Actions to Take for Fraudulent Tax Return Filings

Typically, scammers will file as soon as the filing window opens so they can claim your refund before you have a chance to file and report fraud. If the IRS finds any issue with the fraudulent return, you will be notified. But if not, you will not be notified until they receive the second return – the one that you actually file. 

You might be a victim of tax-related identity theft if you are contacted by the IRS or your tax professional regarding any of the following situations: 

  • Another return has already been filed with your Social Security number. 
  • You owe additional tax or a refund offset. 
  • Collection actions have been taken against you for a tax year in which you did not file a return. 
  • IRS records indicate that you received wages or other income from an employer that you have not worked for in the past. 

In recent years, the IRS and online tax preparation services have taken steps to combat fraudulent returns. Security measures have been heightened and now require you to provide additional information to confirm your identity and stronger passwords. The number of reported tax fraud victims has dropped significantly since 2015 because of these enhanced defenses and improved communication between the federal and state governments, as well as national tax professional groups and software preparation companies. 


If you discover that someone has filed a fraudulent tax return using your Social Security number, complete the following steps immediately: 

  • Alert the IRS as soon as possible by filing IRS Form 14039. Click here to download the form. When filing this form, you will need to include copies of your Social Security card and driver’s license, as well as a copy of the fraudulent return alert from the IRS (if you received one).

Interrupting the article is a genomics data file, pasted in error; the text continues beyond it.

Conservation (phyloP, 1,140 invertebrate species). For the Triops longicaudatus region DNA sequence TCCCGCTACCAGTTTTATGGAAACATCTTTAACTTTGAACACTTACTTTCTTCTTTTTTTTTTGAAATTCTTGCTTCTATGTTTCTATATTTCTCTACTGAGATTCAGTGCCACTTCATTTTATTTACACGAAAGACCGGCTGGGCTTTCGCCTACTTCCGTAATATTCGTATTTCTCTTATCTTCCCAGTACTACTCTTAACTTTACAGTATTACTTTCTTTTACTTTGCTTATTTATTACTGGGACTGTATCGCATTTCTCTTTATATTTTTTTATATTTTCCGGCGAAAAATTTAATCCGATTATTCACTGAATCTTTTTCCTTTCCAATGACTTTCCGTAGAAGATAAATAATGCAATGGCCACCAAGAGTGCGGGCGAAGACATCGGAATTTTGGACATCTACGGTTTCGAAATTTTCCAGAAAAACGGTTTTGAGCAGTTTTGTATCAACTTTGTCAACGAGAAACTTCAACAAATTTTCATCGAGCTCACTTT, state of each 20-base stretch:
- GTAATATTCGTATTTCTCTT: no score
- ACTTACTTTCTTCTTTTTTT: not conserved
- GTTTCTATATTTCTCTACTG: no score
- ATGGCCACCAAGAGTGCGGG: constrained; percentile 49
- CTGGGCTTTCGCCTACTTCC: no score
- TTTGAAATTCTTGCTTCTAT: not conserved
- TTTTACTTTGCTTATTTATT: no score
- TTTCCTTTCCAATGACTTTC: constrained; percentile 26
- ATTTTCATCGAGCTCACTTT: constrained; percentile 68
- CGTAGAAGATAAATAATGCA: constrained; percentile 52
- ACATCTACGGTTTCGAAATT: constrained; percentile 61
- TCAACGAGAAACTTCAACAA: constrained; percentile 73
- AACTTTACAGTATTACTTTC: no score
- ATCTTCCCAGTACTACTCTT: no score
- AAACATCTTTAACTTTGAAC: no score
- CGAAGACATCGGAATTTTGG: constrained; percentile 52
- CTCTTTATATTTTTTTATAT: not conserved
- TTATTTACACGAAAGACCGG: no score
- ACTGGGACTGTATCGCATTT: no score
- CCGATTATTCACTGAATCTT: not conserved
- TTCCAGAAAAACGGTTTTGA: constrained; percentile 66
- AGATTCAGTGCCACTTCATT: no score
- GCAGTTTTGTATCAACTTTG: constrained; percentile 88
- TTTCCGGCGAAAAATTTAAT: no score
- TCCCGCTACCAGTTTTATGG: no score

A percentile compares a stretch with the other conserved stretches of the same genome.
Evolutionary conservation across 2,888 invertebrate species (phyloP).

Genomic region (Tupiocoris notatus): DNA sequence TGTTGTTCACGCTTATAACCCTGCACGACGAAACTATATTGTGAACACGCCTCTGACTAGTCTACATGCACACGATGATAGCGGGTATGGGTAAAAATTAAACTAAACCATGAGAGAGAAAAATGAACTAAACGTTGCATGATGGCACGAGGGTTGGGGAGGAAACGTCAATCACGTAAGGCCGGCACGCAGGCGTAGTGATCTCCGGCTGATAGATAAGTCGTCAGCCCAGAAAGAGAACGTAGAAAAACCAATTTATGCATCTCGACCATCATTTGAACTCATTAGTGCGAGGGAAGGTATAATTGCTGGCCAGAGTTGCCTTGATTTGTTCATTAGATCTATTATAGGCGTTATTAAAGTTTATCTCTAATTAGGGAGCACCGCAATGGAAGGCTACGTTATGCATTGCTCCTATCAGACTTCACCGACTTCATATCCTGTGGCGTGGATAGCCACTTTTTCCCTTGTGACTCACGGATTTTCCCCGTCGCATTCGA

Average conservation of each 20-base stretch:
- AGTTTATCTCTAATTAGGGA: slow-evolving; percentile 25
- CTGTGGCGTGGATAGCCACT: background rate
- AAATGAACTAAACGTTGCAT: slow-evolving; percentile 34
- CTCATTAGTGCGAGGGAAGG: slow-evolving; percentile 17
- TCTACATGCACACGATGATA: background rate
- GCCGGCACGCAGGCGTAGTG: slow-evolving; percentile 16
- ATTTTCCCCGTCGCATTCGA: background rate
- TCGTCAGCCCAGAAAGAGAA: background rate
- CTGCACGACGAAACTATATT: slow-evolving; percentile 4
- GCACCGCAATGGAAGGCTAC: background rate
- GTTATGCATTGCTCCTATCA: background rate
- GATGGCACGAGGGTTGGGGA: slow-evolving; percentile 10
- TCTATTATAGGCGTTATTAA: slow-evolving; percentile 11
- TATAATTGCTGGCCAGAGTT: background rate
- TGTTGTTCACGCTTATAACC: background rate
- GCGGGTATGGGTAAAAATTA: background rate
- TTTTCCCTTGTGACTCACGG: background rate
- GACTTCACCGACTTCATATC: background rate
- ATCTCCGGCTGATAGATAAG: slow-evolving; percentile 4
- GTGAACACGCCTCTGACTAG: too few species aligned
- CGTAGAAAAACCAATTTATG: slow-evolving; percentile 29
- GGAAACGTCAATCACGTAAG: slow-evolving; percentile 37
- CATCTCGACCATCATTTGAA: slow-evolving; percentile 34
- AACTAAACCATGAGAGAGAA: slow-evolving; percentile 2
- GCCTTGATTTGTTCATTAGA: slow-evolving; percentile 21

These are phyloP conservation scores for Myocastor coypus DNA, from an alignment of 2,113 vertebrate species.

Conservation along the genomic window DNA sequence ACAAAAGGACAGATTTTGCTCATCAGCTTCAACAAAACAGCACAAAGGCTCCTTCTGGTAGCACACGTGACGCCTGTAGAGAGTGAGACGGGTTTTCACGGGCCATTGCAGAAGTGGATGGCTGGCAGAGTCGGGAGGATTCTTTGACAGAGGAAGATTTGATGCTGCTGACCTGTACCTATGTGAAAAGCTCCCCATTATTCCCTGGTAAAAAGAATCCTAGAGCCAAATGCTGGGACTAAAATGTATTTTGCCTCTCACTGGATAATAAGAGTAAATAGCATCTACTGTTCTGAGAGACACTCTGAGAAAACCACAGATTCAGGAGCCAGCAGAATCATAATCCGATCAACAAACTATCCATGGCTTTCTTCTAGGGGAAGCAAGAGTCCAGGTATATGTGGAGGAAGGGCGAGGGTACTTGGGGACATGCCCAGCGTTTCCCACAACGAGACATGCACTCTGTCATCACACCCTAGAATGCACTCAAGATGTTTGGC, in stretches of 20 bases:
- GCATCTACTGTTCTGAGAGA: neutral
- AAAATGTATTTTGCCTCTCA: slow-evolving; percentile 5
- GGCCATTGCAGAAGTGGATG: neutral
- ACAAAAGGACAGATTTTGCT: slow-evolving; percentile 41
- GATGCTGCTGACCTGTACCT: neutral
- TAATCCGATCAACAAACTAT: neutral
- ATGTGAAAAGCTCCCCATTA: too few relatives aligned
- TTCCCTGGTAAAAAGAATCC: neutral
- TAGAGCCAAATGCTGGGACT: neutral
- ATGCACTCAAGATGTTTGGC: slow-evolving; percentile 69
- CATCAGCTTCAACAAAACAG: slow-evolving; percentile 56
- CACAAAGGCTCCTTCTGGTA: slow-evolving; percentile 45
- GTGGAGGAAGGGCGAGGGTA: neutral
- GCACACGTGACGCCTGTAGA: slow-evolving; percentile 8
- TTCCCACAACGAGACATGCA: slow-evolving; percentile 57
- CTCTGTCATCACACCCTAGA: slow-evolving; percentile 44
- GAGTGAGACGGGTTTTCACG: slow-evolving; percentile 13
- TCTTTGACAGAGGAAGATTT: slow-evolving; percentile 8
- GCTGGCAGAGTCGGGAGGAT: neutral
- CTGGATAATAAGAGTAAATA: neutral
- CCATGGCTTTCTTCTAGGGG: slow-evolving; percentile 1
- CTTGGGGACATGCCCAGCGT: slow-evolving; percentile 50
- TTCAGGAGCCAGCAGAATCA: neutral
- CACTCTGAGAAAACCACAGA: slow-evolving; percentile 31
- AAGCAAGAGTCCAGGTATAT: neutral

• You may receive letter 5071C from the IRS requiring you to identify yourself. The letter will provide a phone number you can call to prove your identity. Remember, the IRS will never request this information via email, only hard copy. An email from the IRS requesting any personal information will always be fraudulent.
  • Call the credit reporting agencies to place a fraud alert or credit freeze on your report. A fraud alert or credit freeze does NOT affect your credit score.  
    • Equifax: (800) 685-1111 
    • Experian: (888) 397-3742 
    • TransUnion: (888) 909-8872 
  • File an identity theft report with your local police department as well as with the Federal Trade Commission (FTC). Click here to file a report with the FTC.  
  • Contact your Relationship Manager to change your account number. We can change this information without you having to complete new paperwork.  

Tax-related identity theft is a serious and frightening occurrence that can disrupt the course of your financial plan. Below are some tips on how to protect yourself from identity thieves and scammers:   

  • Use security software with anti-virus and firewall protection. 
  • Diversify your passwords across different logins and use various characters (numbers, letters of both upper and lower case, and symbols (as allowed)). 
  • Do not click or download any links or attachments within suspicious emails. 
  • Do not routinely carry important personal identification documents with you. Store them in a secure place. 

Are you confident that you or your CPA have checked all the boxes when it comes to your tax-related needs, your life events, and possible opportunities to reduce your tax liability? Download our Tax Considerations Checklist and see which items are important to consider in your financial plan and what you may be missing.

Download the Checklist